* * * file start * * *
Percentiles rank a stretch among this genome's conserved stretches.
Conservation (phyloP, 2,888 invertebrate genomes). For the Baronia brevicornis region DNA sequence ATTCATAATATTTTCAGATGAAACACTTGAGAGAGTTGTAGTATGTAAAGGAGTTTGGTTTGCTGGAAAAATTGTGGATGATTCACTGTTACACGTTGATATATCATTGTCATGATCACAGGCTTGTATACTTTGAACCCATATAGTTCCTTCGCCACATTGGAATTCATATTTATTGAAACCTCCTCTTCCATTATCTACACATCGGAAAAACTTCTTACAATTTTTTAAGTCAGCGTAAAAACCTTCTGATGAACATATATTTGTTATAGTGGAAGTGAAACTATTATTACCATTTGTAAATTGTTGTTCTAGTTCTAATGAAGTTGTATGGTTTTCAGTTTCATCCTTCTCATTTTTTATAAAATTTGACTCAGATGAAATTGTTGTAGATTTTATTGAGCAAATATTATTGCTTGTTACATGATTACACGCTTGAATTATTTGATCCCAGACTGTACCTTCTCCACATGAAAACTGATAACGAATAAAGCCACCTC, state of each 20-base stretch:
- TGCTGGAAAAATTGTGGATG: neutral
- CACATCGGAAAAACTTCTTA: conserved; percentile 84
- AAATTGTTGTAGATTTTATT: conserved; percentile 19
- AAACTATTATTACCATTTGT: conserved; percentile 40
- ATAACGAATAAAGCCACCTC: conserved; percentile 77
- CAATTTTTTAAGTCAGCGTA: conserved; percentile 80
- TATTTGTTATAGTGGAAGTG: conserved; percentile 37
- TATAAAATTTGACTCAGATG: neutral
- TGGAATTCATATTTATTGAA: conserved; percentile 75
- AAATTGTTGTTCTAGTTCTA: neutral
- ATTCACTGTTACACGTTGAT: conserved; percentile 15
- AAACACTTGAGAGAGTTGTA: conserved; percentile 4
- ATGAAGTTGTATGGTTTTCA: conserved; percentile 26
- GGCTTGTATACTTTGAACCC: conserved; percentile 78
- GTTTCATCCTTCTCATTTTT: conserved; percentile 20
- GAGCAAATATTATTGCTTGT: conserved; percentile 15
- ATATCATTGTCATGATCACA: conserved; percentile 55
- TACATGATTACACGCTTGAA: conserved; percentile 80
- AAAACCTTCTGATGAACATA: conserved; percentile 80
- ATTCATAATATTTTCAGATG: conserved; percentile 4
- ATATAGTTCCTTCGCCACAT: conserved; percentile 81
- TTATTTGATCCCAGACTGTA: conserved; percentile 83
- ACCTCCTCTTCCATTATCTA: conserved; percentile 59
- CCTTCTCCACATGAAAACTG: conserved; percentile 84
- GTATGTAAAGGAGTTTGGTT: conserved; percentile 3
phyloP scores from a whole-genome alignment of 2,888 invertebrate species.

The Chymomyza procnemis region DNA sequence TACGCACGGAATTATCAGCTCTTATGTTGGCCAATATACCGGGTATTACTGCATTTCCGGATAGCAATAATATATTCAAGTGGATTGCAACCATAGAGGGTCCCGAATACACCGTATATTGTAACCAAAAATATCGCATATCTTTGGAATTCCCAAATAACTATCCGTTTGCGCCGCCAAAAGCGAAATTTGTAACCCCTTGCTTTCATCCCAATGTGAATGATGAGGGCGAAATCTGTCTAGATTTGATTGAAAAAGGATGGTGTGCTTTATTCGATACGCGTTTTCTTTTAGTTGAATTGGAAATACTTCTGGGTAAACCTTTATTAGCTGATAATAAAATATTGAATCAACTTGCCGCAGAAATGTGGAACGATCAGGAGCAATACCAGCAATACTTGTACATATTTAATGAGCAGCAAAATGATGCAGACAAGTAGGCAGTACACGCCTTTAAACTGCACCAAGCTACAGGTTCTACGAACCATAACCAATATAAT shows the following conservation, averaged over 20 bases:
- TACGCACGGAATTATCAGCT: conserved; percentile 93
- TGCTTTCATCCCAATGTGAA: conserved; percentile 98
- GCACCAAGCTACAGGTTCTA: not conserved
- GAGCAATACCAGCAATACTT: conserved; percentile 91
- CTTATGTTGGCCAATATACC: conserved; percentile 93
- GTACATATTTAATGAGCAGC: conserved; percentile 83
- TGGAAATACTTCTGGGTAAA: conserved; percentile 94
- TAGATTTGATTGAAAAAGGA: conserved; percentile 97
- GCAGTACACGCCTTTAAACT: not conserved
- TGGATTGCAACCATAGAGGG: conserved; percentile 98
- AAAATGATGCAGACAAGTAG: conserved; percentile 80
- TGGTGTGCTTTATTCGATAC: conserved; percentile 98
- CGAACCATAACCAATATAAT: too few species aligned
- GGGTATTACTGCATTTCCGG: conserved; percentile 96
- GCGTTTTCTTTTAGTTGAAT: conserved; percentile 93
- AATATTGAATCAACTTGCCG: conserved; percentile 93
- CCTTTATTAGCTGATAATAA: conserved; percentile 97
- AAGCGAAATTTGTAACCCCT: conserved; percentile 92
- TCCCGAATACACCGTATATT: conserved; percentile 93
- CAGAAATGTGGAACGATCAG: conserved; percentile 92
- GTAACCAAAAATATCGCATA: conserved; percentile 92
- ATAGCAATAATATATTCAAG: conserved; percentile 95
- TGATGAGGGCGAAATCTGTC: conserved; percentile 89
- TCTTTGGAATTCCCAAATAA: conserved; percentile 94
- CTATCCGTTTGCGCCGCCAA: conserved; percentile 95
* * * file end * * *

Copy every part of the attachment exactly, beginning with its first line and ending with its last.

Percentiles rank a stretch among this genome's conserved stretches.
Conservation (phyloP, 2,888 invertebrate genomes). For the Baronia brevicornis region DNA sequence ATTCATAATATTTTCAGATGAAACACTTGAGAGAGTTGTAGTATGTAAAGGAGTTTGGTTTGCTGGAAAAATTGTGGATGATTCACTGTTACACGTTGATATATCATTGTCATGATCACAGGCTTGTATACTTTGAACCCATATAGTTCCTTCGCCACATTGGAATTCATATTTATTGAAACCTCCTCTTCCATTATCTACACATCGGAAAAACTTCTTACAATTTTTTAAGTCAGCGTAAAAACCTTCTGATGAACATATATTTGTTATAGTGGAAGTGAAACTATTATTACCATTTGTAAATTGTTGTTCTAGTTCTAATGAAGTTGTATGGTTTTCAGTTTCATCCTTCTCATTTTTTATAAAATTTGACTCAGATGAAATTGTTGTAGATTTTATTGAGCAAATATTATTGCTTGTTACATGATTACACGCTTGAATTATTTGATCCCAGACTGTACCTTCTCCACATGAAAACTGATAACGAATAAAGCCACCTC, state of each 20-base stretch:
- TGCTGGAAAAATTGTGGATG: neutral
- CACATCGGAAAAACTTCTTA: conserved; percentile 84
- AAATTGTTGTAGATTTTATT: conserved; percentile 19
- AAACTATTATTACCATTTGT: conserved; percentile 40
- ATAACGAATAAAGCCACCTC: conserved; percentile 77
- CAATTTTTTAAGTCAGCGTA: conserved; percentile 80
- TATTTGTTATAGTGGAAGTG: conserved; percentile 37
- TATAAAATTTGACTCAGATG: neutral
- TGGAATTCATATTTATTGAA: conserved; percentile 75
- AAATTGTTGTTCTAGTTCTA: neutral
- ATTCACTGTTACACGTTGAT: conserved; percentile 15
- AAACACTTGAGAGAGTTGTA: conserved; percentile 4
- ATGAAGTTGTATGGTTTTCA: conserved; percentile 26
- GGCTTGTATACTTTGAACCC: conserved; percentile 78
- GTTTCATCCTTCTCATTTTT: conserved; percentile 20
- GAGCAAATATTATTGCTTGT: conserved; percentile 15
- ATATCATTGTCATGATCACA: conserved; percentile 55
- TACATGATTACACGCTTGAA: conserved; percentile 80
- AAAACCTTCTGATGAACATA: conserved; percentile 80
- ATTCATAATATTTTCAGATG: conserved; percentile 4
- ATATAGTTCCTTCGCCACAT: conserved; percentile 81
- TTATTTGATCCCAGACTGTA: conserved; percentile 83
- ACCTCCTCTTCCATTATCTA: conserved; percentile 59
- CCTTCTCCACATGAAAACTG: conserved; percentile 84
- GTATGTAAAGGAGTTTGGTT: conserved; percentile 3
phyloP scores from a whole-genome alignment of 2,888 invertebrate species.

The Chymomyza procnemis region DNA sequence TACGCACGGAATTATCAGCTCTTATGTTGGCCAATATACCGGGTATTACTGCATTTCCGGATAGCAATAATATATTCAAGTGGATTGCAACCATAGAGGGTCCCGAATACACCGTATATTGTAACCAAAAATATCGCATATCTTTGGAATTCCCAAATAACTATCCGTTTGCGCCGCCAAAAGCGAAATTTGTAACCCCTTGCTTTCATCCCAATGTGAATGATGAGGGCGAAATCTGTCTAGATTTGATTGAAAAAGGATGGTGTGCTTTATTCGATACGCGTTTTCTTTTAGTTGAATTGGAAATACTTCTGGGTAAACCTTTATTAGCTGATAATAAAATATTGAATCAACTTGCCGCAGAAATGTGGAACGATCAGGAGCAATACCAGCAATACTTGTACATATTTAATGAGCAGCAAAATGATGCAGACAAGTAGGCAGTACACGCCTTTAAACTGCACCAAGCTACAGGTTCTACGAACCATAACCAATATAAT shows the following conservation, averaged over 20 bases:
- TACGCACGGAATTATCAGCT: conserved; percentile 93
- TGCTTTCATCCCAATGTGAA: conserved; percentile 98
- GCACCAAGCTACAGGTTCTA: not conserved
- GAGCAATACCAGCAATACTT: conserved; percentile 91
- CTTATGTTGGCCAATATACC: conserved; percentile 93
- GTACATATTTAATGAGCAGC: conserved; percentile 83
- TGGAAATACTTCTGGGTAAA: conserved; percentile 94
- TAGATTTGATTGAAAAAGGA: conserved; percentile 97
- GCAGTACACGCCTTTAAACT: not conserved
- TGGATTGCAACCATAGAGGG: conserved; percentile 98
- AAAATGATGCAGACAAGTAG: conserved; percentile 80
- TGGTGTGCTTTATTCGATAC: conserved; percentile 98
- CGAACCATAACCAATATAAT: too few species aligned
- GGGTATTACTGCATTTCCGG: conserved; percentile 96
- GCGTTTTCTTTTAGTTGAAT: conserved; percentile 93
- AATATTGAATCAACTTGCCG: conserved; percentile 93
- CCTTTATTAGCTGATAATAA: conserved; percentile 97
- AAGCGAAATTTGTAACCCCT: conserved; percentile 92
- TCCCGAATACACCGTATATT: conserved; percentile 93
- CAGAAATGTGGAACGATCAG: conserved; percentile 92
- GTAACCAAAAATATCGCATA: conserved; percentile 92
- ATAGCAATAATATATTCAAG: conserved; percentile 95
- TGATGAGGGCGAAATCTGTC: conserved; percentile 89
- TCTTTGGAATTCCCAAATAA: conserved; percentile 94
- CTATCCGTTTGCGCCGCCAA: conserved; percentile 95